Exclusive: Giants general manager Dave Gettleman to his critics as the NFL Draft approaches: "I like my resume so far" | Politi



Dave Gettleman is trying to convey his message again, this time to an audience of one, me, with a bowl of tomato and basil cream in the Giants cafeteria.

He tried to take him home a few minutes earlier, starting his NFL draft press conference, reading an article from USA Today. It was a pair of high-profile college basketball coaches, Mike Krzyzewski and John Calipari, who learned last season that bringing together the best talent does not always make the best teams. He even quoted Lou Lamoriello, the hockey general manager of the Hall of Fame, to point out the point before opening the field for questions.

"Players win games, teams win championships."

And then, for the next 30 minutes, he answered more than a dozen questions about the selection of a star quarterback. His message, it seemed, had collapsed. Based on the reaction to his controversial squad motions this winter, including, as you know, the columnist sitting in front of him and that bowl of soup, he should get used to that reaction.

"I think some people still miss him," the Giants general manager told NJ Advance Media in a broad 30-minute interview. "Football is the best team game, if the 11 players are not doing the right thing, you will not succeed.

"There is more than just collecting talent, there is something cultural that is critical, I have not been to a team that has gone to a Super Bowl that has had a culture problem."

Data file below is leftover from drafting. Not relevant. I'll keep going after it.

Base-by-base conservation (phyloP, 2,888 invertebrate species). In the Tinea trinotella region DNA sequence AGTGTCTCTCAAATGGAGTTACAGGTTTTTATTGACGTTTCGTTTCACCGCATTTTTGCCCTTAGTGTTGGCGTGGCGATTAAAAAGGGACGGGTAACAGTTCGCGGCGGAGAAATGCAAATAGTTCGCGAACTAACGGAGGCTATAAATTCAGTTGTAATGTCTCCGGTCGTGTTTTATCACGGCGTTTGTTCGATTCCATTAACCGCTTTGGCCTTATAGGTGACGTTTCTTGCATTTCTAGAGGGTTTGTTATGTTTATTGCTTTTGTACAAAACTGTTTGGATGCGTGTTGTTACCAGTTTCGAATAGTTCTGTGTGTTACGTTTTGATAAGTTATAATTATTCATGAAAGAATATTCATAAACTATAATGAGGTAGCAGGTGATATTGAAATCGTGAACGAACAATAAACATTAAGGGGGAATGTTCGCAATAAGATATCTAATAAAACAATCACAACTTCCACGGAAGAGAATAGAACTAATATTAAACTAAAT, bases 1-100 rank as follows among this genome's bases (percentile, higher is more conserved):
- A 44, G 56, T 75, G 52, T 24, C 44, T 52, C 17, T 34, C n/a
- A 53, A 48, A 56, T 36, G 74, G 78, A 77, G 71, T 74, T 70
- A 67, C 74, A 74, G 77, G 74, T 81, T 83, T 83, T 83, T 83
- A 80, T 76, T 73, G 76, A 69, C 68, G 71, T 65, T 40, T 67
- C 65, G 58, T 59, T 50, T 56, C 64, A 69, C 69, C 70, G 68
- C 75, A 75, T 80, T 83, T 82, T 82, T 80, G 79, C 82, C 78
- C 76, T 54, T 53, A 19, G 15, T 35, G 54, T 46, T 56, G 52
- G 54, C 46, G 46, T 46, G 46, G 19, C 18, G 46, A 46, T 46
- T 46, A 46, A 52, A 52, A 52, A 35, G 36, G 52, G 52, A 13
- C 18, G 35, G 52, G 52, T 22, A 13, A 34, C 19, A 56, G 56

Did you have one with the giants?

"No more," he said with a satisfied smile.

I started this interview with a simple premise: that Gettleman is the most interesting man in the NFL, a statement that provoked a great laugh and a quick response. "That shows you how boring the NFL is!" But even he can not deny that he stands out. In an era in which most general managers have tight lips, are badytical and colorless, it is a shameless, disrespectful, without apology.

The reviews of his first 16 months as general manager at East Rutherford have not been kind. Prominent NFL reporter Peter King called the 68-year-old a "personal dinosaur" in October, while ESPN badyst Bill Barnwell described his many moves since he took over as "just credible".

He is the man who changed the star receiver Odell Beckham Jr., only a few months after having hired him for a mbadive contract, he let a quarterback pbad with the No. 2 overall selection to carry a great player (Saquon Barkley) to a position (runner) that little valued so much, that he refused to use the franchise tag in the security of Landon Collins despite his status as a costume leader and a defense already devoid of game creators.

To be clear: the Giants were 5-11 last season, so no one on that list should be safe. But the general work that goes into the draft next week is disconcerting, to say the least. The Giants are a rebuilding team with a 38-year-old quarterback who has just added several veterans with big salaries to their roster. For a stranger, they look like a team that moves in two different directions.

Gettleman, faced with that criticism, does not flinch.

"What I find interesting is that there are people who inform and make judgments about what I do and how I do my work who do not know the game, who have never been involved in a team and who have been outside looking out," said Gettleman . "That's not your fault, by the way, it's the way it is, but the problem is that, for me, it's when a journalist makes a judgment and does not have all the information, that's something that I deny with my head" .

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The double talk of NFL Draft QB Draft of all the Giants, Dave Gettleman, makes my brain hurt. Can you guess what you are thinking from these quotes?

The general manager of the New York Giants, Dave Gettleman, is consistent in talking in circles.